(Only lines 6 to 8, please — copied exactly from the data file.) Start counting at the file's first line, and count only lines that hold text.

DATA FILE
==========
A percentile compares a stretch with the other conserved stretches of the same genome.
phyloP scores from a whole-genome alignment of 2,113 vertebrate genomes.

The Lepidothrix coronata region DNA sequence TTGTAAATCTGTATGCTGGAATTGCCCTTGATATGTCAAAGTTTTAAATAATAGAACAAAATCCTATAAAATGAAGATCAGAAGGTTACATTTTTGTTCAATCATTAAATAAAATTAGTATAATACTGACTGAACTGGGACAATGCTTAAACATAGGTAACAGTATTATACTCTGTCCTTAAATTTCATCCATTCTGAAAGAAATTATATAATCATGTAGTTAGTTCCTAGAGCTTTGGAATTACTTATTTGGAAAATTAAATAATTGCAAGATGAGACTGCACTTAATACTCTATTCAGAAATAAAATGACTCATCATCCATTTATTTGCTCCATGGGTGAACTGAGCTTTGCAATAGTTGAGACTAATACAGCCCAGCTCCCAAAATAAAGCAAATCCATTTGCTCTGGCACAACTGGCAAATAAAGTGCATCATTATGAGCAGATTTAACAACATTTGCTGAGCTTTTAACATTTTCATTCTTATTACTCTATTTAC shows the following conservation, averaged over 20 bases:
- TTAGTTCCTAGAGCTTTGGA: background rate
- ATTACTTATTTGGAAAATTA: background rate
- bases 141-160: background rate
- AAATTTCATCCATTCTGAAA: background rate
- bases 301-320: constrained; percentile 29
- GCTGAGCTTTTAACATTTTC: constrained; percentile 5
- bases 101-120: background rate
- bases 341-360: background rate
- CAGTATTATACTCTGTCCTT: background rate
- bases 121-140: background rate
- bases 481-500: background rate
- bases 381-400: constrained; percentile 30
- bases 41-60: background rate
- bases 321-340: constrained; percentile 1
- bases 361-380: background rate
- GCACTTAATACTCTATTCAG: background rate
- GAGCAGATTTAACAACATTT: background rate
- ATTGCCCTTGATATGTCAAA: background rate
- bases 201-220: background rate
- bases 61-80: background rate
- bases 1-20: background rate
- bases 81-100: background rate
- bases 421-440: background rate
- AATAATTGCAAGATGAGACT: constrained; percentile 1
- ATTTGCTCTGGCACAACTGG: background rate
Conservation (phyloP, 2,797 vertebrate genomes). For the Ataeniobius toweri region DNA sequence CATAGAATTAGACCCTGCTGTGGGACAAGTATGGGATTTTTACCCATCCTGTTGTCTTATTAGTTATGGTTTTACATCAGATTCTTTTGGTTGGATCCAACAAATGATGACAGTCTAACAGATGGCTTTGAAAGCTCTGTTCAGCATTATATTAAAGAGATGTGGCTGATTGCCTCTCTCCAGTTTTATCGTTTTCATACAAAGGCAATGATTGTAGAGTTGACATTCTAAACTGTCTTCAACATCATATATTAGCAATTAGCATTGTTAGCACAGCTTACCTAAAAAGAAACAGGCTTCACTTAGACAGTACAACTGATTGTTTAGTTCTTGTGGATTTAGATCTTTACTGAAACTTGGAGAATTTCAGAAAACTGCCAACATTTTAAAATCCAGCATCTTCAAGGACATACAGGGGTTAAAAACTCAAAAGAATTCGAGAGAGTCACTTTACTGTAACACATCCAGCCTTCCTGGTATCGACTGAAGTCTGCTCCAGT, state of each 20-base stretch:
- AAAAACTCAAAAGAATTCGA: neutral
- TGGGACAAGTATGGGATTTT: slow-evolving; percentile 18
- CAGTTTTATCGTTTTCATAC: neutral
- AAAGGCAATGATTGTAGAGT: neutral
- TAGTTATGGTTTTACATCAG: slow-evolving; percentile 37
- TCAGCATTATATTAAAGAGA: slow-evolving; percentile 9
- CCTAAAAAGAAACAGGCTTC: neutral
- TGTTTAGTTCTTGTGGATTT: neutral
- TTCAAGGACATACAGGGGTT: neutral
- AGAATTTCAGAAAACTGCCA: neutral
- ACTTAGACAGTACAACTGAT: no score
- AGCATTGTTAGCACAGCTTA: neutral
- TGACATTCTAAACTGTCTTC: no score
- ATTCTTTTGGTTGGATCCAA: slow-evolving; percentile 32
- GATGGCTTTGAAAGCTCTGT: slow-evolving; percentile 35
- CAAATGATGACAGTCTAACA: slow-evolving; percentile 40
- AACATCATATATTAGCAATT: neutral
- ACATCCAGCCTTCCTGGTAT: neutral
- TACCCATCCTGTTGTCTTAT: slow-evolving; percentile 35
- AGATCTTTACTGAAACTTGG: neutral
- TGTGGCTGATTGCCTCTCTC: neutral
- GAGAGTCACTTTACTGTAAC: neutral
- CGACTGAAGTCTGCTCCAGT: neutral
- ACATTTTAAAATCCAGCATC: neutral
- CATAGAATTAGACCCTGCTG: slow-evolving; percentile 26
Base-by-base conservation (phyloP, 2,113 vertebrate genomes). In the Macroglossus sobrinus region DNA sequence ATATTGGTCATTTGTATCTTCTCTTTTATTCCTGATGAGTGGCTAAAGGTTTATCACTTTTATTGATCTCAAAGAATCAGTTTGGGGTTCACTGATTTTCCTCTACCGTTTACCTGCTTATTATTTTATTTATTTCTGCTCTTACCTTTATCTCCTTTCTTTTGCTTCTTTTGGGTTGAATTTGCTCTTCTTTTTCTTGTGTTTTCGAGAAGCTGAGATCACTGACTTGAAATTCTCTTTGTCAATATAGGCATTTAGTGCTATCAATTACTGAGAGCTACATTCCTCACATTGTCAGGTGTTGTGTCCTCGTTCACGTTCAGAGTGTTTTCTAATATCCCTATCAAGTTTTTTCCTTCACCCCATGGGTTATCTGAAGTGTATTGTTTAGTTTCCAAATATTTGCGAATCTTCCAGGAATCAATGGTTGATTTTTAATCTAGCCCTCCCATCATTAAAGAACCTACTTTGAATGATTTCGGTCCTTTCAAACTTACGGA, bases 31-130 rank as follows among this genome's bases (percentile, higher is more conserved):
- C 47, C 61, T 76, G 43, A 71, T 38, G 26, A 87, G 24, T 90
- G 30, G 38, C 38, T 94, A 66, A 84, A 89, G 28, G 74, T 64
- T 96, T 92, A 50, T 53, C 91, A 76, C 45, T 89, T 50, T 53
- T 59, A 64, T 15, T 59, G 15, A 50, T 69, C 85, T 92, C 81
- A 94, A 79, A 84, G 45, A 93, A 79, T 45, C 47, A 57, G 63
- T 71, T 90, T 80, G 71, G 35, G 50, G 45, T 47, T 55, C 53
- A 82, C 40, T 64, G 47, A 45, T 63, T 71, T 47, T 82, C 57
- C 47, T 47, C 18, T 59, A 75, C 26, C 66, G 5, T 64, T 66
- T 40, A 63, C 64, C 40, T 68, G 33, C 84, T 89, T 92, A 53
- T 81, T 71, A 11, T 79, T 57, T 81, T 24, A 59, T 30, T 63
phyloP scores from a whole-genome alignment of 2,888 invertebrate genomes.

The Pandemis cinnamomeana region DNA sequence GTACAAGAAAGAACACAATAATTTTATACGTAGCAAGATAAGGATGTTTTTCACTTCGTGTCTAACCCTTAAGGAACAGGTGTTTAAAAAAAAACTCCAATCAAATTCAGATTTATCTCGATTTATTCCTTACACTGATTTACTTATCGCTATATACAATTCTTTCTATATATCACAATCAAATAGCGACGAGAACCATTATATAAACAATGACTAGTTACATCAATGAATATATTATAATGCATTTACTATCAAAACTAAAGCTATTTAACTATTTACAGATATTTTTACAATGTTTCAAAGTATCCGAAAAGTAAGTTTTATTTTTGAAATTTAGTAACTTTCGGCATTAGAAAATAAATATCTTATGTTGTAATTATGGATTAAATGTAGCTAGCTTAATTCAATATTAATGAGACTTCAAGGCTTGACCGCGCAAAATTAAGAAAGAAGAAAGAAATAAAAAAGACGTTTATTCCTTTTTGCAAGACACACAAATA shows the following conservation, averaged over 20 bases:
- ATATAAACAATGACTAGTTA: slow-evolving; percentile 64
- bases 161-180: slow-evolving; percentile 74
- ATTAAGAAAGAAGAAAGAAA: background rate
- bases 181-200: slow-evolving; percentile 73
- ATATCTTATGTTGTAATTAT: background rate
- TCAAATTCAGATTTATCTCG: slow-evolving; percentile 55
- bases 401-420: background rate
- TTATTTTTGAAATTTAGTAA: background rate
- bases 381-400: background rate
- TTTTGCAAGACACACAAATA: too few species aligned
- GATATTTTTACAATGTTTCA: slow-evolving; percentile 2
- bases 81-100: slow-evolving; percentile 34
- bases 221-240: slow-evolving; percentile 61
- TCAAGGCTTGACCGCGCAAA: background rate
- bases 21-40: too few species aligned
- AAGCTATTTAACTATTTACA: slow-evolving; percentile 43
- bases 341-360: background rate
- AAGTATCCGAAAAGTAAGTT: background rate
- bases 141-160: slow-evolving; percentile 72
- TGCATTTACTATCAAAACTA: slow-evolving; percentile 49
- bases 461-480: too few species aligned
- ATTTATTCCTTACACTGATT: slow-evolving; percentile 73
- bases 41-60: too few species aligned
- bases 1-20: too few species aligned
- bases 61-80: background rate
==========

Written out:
- bases 141-160: background rate
- AAATTTCATCCATTCTGAAA: background rate
- bases 301-320: constrained; percentile 29